2021v7, Friday: Finding family.

Why I welcome the fact that I ache. And a quick link to a writeup of one of the most interesting Supreme Court cases around: Lloyd v Google.

Short thought: “I ache, therefore I am,” as Marvin once put it. “Or perhaps I am, therefore I ache.”

I ache. And I’m happy that I do. Because it’s 48 hours or so since I went back to capoeira for the first time in months.

It’s not the exercise that I’ve missed – from time to time I’ve stopped mid-run and trained a little, solo, in the park.

No. It’s that even for an introvert like me, the community of training with others in this most organic and communicative of martial arts has been a painful thing to lose. That feeling as your mind, soul and body ease into the ginga, the music wraps itself around you, and techniques start to flow the one into the next. As you smile, full of malandro, at the person you’re playing with. As the physical conversation between you ducks and weaves, slow, fast, slow.

God, it’s glorious. Although God, it hurts a couple of days after. I’m 50. I don’t bend as well as once I did.

But every ache is a benção, a blessing.

Because I’m back with family. Or rather, back with one of them.

Here’s the thing. We all have multiple families, which sometimes – but not always – overlap. If we’re fortunate (and my heart breaks for all those for whom this is tragically, painfully, sometimes dangerously not true) our first is with blood.

Another comes from the person we choose to bond our life with: spouse, partner, name them what you will. (My good fortune on this front is boundless; a wife and daughter who are both beyond compare.)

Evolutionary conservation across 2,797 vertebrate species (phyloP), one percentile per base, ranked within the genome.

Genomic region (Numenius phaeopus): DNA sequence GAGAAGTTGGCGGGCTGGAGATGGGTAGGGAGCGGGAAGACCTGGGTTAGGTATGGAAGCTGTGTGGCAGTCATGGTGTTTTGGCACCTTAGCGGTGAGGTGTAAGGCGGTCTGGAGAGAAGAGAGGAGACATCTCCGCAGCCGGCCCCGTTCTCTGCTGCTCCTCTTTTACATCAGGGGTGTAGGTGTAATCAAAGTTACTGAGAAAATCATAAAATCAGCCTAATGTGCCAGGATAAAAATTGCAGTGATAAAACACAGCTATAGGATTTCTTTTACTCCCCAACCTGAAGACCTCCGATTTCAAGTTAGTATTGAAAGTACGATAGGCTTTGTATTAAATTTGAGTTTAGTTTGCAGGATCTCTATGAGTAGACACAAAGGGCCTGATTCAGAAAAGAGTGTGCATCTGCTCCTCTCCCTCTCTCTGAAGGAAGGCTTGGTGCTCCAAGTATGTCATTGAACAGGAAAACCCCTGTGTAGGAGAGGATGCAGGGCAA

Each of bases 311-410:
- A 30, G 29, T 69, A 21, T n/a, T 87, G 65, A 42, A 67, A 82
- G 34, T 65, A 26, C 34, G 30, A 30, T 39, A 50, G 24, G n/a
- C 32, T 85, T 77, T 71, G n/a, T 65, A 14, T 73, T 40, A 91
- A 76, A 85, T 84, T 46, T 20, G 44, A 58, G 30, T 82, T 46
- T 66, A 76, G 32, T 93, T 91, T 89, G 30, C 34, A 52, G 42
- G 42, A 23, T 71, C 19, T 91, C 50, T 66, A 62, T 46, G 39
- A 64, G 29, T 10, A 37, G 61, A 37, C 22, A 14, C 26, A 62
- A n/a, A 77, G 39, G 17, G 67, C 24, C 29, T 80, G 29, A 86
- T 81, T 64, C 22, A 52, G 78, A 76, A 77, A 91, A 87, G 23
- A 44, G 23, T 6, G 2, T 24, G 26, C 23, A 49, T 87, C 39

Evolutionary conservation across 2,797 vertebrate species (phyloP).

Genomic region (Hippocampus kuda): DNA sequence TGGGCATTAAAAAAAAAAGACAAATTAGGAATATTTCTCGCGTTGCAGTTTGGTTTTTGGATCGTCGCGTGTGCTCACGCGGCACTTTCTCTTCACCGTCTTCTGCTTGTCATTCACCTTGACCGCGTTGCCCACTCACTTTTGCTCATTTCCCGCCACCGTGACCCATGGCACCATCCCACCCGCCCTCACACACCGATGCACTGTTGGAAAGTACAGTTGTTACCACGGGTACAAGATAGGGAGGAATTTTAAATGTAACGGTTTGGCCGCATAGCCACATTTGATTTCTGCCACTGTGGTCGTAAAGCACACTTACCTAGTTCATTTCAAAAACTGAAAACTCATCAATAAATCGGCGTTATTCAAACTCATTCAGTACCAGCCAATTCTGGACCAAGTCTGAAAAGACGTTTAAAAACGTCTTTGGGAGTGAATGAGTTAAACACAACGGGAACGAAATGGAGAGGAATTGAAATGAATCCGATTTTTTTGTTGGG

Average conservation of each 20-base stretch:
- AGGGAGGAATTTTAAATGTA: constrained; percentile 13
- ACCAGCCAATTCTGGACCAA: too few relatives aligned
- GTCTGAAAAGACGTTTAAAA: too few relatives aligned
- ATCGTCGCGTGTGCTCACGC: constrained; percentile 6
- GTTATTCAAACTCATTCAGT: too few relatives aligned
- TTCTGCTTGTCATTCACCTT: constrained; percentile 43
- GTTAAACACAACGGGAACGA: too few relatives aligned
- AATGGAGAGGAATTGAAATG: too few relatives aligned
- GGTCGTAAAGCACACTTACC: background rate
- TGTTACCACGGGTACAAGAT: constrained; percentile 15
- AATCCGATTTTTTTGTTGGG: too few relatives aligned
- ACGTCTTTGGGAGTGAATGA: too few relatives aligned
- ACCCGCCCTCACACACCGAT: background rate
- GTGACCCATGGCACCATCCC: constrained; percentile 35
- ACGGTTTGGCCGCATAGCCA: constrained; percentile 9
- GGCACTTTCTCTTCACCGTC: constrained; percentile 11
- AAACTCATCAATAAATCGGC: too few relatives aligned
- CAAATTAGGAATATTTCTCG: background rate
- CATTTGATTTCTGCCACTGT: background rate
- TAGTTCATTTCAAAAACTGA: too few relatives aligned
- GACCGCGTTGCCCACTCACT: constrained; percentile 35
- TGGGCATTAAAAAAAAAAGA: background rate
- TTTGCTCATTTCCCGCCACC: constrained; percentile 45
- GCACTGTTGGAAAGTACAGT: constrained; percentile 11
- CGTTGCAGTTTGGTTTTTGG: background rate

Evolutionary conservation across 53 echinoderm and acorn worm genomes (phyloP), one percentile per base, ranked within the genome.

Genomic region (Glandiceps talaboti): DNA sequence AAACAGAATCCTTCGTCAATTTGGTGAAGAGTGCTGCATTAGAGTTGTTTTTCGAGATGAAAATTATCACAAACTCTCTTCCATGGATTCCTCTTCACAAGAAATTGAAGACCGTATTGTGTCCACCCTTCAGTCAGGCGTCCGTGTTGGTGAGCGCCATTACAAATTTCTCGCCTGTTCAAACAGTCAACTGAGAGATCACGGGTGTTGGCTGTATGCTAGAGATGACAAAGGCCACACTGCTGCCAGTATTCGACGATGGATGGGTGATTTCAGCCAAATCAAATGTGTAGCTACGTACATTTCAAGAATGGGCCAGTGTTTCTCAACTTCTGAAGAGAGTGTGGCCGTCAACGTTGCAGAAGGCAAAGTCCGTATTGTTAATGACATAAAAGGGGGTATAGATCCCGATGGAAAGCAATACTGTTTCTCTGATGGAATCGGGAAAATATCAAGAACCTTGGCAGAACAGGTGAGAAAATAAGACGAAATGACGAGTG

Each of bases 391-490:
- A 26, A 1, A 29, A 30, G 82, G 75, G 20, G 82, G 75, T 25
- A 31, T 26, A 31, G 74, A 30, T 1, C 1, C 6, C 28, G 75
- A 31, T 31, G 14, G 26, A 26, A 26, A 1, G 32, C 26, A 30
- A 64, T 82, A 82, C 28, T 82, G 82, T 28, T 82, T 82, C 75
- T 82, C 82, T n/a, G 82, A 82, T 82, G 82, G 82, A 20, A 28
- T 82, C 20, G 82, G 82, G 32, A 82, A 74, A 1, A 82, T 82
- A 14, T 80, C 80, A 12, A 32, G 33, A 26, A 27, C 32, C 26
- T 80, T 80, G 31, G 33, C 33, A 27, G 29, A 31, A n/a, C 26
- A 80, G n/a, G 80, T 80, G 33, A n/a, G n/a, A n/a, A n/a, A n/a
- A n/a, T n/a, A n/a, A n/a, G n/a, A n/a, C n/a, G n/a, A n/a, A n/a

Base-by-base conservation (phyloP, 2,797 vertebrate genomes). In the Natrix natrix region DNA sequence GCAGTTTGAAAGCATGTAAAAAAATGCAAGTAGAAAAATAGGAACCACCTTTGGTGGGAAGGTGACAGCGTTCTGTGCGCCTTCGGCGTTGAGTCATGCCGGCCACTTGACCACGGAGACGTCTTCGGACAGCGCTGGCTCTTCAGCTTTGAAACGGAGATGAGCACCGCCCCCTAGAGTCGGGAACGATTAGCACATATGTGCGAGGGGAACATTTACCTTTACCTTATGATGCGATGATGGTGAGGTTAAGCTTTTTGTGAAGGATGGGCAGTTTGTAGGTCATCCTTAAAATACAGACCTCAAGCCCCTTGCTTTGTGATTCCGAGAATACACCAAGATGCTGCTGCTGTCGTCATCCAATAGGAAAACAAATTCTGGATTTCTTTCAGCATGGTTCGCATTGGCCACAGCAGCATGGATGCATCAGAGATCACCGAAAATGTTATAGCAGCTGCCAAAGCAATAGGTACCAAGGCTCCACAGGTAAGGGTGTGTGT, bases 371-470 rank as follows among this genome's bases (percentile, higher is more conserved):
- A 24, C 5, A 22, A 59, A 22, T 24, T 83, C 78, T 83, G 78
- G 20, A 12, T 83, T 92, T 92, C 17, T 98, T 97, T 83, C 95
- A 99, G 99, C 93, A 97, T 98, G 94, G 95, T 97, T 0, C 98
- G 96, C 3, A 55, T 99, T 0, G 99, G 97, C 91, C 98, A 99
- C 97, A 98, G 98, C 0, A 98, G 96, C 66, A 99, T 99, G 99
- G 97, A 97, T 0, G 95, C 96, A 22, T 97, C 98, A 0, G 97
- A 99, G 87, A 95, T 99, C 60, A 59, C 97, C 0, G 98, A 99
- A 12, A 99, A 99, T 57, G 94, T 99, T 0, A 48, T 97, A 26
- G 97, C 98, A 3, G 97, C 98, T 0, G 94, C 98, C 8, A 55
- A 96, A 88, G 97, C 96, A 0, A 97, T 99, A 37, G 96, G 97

And then there are all the other communities which you find. Or which find you. Some of which will themselves wrap you in love and care, and so will become found families in themselves.

For all but the most wholly solitary among us, these multiple families are the earth from which our lifelong learning, growth, evolution, even our ongoing ability to be human, springs.

My capoeira family is one such. I’m blessed to have so many families. Blessed.

So, yes. I ache. Therefore, I am. Thank goodness.


Someone is right on the internet: Despite my best intentions, I wholly failed to make time to watch the submissions in Lloyd v Google, which sees the Supreme Court wrestle with some fundamental ideas in privacy and data protection.

I’ll try to make the time, then I’ll probably write something. (A radical idea: digest the source material before opining. Good lord.) As usual, the SC has the video of the hearing up on its website at the above link. Open justice for the win.

In the meantime, the UKSC Blog does a great job of summarising the submissions: a preview here, then a rundown of Day 1 and Day 2.

If privacy is at all important to you, and goodness knows it ought to be – it (along with worker status) seems to me to be the critical question of how individual rights interact with contract law and business for the next few years – the upsums richly repay a read.


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Being a father without a father: the pleasure and pain of Father’s Day.

Sussex, late May, 2014.

Father’s Day is bittersweet.